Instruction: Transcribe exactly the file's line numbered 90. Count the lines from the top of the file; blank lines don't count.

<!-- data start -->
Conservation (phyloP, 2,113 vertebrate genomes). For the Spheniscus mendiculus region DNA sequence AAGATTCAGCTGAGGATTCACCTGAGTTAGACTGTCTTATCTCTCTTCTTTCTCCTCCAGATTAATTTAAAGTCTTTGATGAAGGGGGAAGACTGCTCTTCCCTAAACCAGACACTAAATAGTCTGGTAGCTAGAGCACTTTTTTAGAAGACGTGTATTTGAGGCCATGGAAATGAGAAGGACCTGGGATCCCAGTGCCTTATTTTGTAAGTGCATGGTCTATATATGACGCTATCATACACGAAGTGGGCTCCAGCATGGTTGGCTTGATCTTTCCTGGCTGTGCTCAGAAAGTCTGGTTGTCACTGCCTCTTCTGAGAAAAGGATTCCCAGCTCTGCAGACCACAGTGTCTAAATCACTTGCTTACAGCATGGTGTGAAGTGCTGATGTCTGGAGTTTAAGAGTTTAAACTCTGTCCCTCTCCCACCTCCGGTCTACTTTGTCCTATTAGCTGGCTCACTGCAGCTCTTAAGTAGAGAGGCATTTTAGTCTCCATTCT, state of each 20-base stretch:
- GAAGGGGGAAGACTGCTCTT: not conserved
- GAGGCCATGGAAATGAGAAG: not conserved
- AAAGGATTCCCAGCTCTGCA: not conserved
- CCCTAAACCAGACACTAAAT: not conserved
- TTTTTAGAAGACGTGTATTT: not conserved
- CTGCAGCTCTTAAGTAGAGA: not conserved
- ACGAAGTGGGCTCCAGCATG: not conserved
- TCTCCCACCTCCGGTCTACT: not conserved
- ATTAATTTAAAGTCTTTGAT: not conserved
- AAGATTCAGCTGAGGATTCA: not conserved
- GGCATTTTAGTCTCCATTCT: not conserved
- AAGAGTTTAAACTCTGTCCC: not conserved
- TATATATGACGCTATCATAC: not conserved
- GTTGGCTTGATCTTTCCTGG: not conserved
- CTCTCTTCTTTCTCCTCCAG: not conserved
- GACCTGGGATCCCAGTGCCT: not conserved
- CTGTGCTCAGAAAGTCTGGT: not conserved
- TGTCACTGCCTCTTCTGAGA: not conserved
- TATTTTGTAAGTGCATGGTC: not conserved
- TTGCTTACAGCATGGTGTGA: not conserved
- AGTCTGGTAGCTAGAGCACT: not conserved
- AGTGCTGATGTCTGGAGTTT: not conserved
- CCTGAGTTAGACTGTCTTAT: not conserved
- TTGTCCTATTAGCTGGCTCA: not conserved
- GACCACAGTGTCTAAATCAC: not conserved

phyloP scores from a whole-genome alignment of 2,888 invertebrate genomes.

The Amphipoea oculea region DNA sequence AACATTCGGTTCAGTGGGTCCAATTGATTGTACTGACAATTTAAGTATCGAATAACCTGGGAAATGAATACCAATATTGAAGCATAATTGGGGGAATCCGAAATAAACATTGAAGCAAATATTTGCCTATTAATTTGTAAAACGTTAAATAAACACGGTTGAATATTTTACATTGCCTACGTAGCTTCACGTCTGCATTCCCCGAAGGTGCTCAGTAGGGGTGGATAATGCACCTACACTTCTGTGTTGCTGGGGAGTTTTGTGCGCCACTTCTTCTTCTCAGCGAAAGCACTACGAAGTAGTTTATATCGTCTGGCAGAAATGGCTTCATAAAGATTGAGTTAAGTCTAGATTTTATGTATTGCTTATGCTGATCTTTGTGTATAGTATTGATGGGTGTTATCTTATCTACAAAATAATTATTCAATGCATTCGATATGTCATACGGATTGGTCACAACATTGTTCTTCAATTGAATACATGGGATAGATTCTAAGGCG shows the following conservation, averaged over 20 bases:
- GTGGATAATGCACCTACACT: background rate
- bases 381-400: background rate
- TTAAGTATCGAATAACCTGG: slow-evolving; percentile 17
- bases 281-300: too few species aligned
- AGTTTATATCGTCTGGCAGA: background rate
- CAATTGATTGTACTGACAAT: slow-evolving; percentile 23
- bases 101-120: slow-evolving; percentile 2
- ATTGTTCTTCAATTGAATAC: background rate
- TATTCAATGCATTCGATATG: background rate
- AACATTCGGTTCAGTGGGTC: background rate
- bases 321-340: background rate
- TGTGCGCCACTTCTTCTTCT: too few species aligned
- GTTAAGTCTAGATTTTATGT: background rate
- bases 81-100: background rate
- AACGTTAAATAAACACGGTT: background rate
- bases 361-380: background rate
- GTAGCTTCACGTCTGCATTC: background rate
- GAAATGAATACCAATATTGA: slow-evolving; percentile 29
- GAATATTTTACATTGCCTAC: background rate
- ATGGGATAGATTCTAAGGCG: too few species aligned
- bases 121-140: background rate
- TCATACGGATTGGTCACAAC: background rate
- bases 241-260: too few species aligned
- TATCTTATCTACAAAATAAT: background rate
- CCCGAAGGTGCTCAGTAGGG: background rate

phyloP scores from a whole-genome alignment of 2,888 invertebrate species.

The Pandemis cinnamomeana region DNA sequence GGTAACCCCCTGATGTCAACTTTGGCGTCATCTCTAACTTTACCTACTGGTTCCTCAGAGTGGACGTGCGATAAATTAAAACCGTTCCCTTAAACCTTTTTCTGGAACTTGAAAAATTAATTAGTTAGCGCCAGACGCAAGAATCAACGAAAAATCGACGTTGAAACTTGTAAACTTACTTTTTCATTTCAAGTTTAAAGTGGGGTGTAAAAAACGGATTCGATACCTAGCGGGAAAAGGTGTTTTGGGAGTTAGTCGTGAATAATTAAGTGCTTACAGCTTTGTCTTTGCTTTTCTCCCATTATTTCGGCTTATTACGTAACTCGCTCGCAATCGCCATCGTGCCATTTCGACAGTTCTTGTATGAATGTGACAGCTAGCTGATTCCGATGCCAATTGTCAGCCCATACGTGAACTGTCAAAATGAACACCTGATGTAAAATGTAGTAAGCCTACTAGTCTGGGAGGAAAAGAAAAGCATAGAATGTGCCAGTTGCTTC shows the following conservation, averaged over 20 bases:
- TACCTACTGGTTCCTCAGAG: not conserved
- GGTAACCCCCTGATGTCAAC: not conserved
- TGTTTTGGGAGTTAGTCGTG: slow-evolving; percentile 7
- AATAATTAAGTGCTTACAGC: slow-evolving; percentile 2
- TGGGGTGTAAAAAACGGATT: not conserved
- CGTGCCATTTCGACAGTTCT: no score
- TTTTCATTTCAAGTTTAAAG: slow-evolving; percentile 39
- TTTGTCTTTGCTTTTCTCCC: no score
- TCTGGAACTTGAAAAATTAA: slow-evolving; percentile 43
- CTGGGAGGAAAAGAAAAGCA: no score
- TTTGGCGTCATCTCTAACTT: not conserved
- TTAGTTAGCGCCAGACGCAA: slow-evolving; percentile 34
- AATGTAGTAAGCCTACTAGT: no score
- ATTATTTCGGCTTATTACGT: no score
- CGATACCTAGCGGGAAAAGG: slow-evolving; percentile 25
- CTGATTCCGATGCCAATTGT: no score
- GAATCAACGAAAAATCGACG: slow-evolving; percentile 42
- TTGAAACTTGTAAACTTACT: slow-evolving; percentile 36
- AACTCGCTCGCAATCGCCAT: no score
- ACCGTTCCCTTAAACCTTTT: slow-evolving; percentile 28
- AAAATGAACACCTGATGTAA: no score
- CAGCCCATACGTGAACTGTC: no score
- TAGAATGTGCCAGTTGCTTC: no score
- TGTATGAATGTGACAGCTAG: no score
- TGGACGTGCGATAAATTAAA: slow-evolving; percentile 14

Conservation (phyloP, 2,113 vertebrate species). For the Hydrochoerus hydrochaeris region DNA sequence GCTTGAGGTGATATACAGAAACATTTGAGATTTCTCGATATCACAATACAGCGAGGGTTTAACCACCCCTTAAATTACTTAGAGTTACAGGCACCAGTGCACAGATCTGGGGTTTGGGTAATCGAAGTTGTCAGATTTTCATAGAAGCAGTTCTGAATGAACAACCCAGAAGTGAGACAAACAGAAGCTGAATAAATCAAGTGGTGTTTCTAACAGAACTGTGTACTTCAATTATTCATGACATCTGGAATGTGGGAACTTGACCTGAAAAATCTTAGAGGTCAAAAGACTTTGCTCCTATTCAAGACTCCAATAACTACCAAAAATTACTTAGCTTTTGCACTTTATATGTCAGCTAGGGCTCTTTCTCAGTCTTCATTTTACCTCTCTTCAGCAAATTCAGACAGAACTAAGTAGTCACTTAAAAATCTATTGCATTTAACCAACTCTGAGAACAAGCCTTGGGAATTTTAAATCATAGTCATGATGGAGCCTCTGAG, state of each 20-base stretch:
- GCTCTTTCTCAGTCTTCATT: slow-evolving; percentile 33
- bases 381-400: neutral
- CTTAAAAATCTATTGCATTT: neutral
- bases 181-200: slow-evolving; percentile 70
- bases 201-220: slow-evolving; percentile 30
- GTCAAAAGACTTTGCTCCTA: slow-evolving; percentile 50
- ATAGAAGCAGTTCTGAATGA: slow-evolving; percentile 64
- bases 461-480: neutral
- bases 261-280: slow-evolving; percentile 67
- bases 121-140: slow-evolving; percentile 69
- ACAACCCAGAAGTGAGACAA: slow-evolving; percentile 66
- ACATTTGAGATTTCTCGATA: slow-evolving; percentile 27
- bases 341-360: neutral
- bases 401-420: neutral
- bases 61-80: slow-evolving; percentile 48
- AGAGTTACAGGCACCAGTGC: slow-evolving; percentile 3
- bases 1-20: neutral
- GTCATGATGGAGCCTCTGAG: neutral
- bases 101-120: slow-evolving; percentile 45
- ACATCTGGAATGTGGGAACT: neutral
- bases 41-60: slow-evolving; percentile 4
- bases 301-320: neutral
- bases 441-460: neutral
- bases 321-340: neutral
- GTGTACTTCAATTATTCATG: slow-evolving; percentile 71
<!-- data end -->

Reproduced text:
- bases 261-280: slow-evolving; percentile 67